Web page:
parameters are generated randomly, except equivalent diameter and shape
factors, which are calculated from the random parameters as described. Note
that the ranges of width and height depend on length since we assume

Four different expressions are given for the drag coefficient, distinguishing
between particles that are lighter or denser than water, as well as
distinguishing fibres from other shapes (pellets and fragments). For sinking non-fibre particles, the
expression is

The drag coefficients are given in terms of the CSF, the Reynolds number, and in
one case, the Powers' roundness, with the Reynolds number given by

The Powers' roundness

Even though

Note that the expressions given by

Based on the description above, we generate random realisations of particle
properties, where each particle has the properties shown in
Table

For the Lagrangian implementation,

To get the discrete velocity classes, we generated

An example histogram showing the distribution of

Here, we present the convergence of the first moment of the distribution with respect to the time step for the Lagrangian implementation and with respect to the time step and grid cell size for the Eulerian implementation. These results were used to choose suitable numerical parameters for the investigation of convergence with the number of classes and number of particles. They also serve as a sanity check to demonstrate that the numerical schemes behave as expected.

The results are shown in Fig.

We also note that the error in the first moment of the particle distribution for
a Lagrangian stochastic method has two terms: a discretisation term due to the
time step and a stochastic term due to the finite number of samples

For the Eulerian implementation, the convergence with time step is shown in panel (b) of Figs.

Convergence of the first moment of the distribution in case 1 as a function of the
time step for the Lagrangian implementation

Convergence of the first moment of the distribution in case 2 as a function of the
time step for the Lagrangian implementation

Convergence of the first moment of the distribution in case 3 as a function of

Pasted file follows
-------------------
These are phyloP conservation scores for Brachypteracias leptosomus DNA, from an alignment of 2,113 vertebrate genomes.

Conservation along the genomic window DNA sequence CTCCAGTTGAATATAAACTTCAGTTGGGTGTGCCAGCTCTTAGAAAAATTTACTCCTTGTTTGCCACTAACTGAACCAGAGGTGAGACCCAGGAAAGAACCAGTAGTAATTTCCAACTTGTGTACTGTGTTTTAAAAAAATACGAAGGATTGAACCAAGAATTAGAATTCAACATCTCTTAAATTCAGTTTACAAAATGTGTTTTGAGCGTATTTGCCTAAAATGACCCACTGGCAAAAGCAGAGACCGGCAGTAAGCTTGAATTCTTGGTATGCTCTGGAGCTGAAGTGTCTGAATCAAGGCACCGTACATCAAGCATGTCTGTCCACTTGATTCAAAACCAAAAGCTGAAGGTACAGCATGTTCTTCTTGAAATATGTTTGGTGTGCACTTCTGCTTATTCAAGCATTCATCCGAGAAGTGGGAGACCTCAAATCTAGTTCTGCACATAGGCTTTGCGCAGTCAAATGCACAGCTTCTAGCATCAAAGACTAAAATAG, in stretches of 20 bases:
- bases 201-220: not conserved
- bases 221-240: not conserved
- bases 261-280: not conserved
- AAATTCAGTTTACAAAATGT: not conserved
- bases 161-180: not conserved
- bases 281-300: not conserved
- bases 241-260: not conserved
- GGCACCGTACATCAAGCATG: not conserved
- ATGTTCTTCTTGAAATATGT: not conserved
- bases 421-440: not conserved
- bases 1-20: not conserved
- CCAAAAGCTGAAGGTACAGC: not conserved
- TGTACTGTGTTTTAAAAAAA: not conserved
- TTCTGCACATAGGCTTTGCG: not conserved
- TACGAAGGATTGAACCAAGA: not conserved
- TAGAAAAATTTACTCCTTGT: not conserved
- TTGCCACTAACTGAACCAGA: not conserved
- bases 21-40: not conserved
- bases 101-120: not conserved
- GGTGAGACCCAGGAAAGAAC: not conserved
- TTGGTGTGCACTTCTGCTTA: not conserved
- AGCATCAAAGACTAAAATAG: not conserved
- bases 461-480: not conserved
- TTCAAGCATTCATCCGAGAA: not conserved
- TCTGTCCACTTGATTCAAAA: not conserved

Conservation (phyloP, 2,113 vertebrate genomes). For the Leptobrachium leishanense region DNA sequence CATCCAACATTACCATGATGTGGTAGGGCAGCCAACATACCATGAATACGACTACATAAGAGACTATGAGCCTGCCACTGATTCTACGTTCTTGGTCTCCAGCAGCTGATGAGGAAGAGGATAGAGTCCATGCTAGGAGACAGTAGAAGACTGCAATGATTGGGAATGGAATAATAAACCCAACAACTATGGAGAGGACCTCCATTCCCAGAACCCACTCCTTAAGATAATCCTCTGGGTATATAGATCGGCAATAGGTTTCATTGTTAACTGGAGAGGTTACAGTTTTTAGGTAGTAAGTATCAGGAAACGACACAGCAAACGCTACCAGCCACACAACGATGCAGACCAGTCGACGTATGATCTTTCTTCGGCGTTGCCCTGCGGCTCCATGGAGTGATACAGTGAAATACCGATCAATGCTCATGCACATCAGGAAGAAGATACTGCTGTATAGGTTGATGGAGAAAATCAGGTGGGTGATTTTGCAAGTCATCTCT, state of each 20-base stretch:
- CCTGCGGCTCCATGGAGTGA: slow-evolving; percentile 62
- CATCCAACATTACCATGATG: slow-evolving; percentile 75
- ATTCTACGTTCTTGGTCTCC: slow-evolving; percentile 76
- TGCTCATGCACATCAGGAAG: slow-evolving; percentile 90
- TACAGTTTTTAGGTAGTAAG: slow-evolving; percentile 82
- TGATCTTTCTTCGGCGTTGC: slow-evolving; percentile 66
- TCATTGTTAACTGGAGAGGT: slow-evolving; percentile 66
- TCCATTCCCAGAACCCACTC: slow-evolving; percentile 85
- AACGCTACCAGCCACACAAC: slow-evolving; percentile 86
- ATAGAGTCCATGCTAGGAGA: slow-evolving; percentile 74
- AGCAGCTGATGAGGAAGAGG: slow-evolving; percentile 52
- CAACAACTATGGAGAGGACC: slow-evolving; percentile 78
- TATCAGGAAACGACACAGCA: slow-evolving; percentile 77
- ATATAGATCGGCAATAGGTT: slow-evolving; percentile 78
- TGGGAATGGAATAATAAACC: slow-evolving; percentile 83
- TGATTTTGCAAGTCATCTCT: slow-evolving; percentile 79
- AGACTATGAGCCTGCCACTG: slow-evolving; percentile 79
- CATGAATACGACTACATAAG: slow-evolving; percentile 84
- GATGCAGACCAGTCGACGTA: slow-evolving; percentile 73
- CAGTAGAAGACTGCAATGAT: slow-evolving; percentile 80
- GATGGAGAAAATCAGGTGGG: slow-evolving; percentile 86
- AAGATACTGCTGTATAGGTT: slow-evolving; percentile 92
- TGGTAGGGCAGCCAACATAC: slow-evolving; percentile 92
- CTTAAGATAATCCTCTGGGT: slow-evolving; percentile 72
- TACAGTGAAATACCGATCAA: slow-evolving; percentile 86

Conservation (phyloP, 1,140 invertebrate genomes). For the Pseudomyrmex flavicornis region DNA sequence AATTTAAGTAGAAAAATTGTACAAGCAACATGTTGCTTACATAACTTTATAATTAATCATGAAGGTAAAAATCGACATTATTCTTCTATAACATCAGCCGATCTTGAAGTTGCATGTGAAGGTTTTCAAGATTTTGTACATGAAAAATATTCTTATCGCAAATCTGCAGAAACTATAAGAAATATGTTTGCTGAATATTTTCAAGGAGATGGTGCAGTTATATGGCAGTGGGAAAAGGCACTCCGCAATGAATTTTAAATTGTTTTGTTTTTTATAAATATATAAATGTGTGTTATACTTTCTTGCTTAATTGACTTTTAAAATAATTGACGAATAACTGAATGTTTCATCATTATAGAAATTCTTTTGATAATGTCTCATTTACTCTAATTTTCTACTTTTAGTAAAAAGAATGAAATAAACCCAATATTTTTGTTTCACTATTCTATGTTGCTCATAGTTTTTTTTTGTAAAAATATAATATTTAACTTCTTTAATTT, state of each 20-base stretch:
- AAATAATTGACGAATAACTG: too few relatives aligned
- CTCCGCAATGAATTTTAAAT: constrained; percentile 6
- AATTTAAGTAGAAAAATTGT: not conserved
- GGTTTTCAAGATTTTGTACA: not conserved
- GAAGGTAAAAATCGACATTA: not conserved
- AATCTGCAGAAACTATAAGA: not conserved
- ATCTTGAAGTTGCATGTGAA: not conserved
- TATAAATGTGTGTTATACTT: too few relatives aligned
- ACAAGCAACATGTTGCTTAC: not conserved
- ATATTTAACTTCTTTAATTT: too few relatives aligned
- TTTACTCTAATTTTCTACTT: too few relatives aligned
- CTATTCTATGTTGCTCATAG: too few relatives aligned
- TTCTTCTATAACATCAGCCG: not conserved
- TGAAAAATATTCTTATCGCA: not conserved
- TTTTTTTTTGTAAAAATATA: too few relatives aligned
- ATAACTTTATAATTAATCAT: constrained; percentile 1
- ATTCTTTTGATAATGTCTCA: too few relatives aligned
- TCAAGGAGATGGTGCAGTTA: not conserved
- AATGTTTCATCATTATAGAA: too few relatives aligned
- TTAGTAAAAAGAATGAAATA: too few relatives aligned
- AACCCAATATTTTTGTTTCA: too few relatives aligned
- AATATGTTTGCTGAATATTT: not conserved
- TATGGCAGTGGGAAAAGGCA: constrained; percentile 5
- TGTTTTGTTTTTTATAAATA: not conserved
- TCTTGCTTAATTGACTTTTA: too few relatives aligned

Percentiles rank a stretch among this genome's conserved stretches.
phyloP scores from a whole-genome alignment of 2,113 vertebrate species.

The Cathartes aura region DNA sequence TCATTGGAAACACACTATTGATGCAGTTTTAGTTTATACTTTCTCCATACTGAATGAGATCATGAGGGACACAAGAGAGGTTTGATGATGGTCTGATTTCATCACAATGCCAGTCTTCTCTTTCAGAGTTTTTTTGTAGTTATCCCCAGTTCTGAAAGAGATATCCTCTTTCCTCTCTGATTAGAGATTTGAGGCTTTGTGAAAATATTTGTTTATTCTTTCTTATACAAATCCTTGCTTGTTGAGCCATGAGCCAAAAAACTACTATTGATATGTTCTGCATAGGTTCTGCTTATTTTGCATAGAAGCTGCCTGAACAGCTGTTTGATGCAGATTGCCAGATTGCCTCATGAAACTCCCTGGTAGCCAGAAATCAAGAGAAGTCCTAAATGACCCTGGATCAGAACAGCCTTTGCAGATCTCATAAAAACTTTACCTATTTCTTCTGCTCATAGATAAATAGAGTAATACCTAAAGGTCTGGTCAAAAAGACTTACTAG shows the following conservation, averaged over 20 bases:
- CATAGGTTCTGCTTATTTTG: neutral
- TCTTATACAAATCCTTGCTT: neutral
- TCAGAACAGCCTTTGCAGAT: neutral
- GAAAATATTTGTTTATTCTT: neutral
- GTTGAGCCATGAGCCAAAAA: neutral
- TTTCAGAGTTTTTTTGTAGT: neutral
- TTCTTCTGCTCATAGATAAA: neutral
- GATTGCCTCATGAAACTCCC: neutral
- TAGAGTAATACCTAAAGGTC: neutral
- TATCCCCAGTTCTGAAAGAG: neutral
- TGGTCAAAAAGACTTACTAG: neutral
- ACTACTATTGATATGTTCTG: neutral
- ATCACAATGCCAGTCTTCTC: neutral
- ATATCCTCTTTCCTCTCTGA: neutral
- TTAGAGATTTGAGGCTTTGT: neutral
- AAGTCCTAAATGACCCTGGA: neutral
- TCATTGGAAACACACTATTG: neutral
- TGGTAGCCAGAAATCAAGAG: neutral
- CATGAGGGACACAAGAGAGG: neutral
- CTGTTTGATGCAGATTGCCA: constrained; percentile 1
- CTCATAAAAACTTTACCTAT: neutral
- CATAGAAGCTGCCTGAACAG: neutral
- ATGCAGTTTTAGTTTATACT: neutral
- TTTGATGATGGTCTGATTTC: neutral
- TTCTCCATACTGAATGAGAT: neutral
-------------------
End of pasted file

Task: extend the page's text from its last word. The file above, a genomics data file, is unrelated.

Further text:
the time step for the Lagrangian implementation

The code used to run the simulations and to create the plots
shown in this paper is available under a GPL-3.0 license and can be found at

TN wrote the Lagrangian implementation, ran all simulations, and wrote the first draft of the paper. RK wrote the Eulerian implementation. All the authors contributed significantly to the review and editing of the paper.

The contact author has declared that none of the authors has any competing interests.

Publisher's note: Copernicus Publications remains neutral with regard to jurisdictional claims in published maps and institutional affiliations.

The authors would like to thank Svein Sundby for the helpful advice on the velocity distribution of pelagic fish eggs.

The work of Tor Nordam was supported in part by the Norwegian Research Council project INDORSE (grant no. 267793) and in part by the European Union’s Horizon 2020 research and innovation programme under grant agreement no. 814426 – NanoInformaTIX. The work of Erik van Sebille was supported through funding from the Netherlands Organization for Scientific Research (NWO), Earth and Life Sciences (grant no. OCENW.KLEIN.085) and through funding from the European Research Council (ERC) under the European Union's Horizon 2020 research and innovation programme (grant agreement no. 715386).

This paper was edited by Sylwester Arabas and reviewed by Alethea Mountford and one anonymous referee.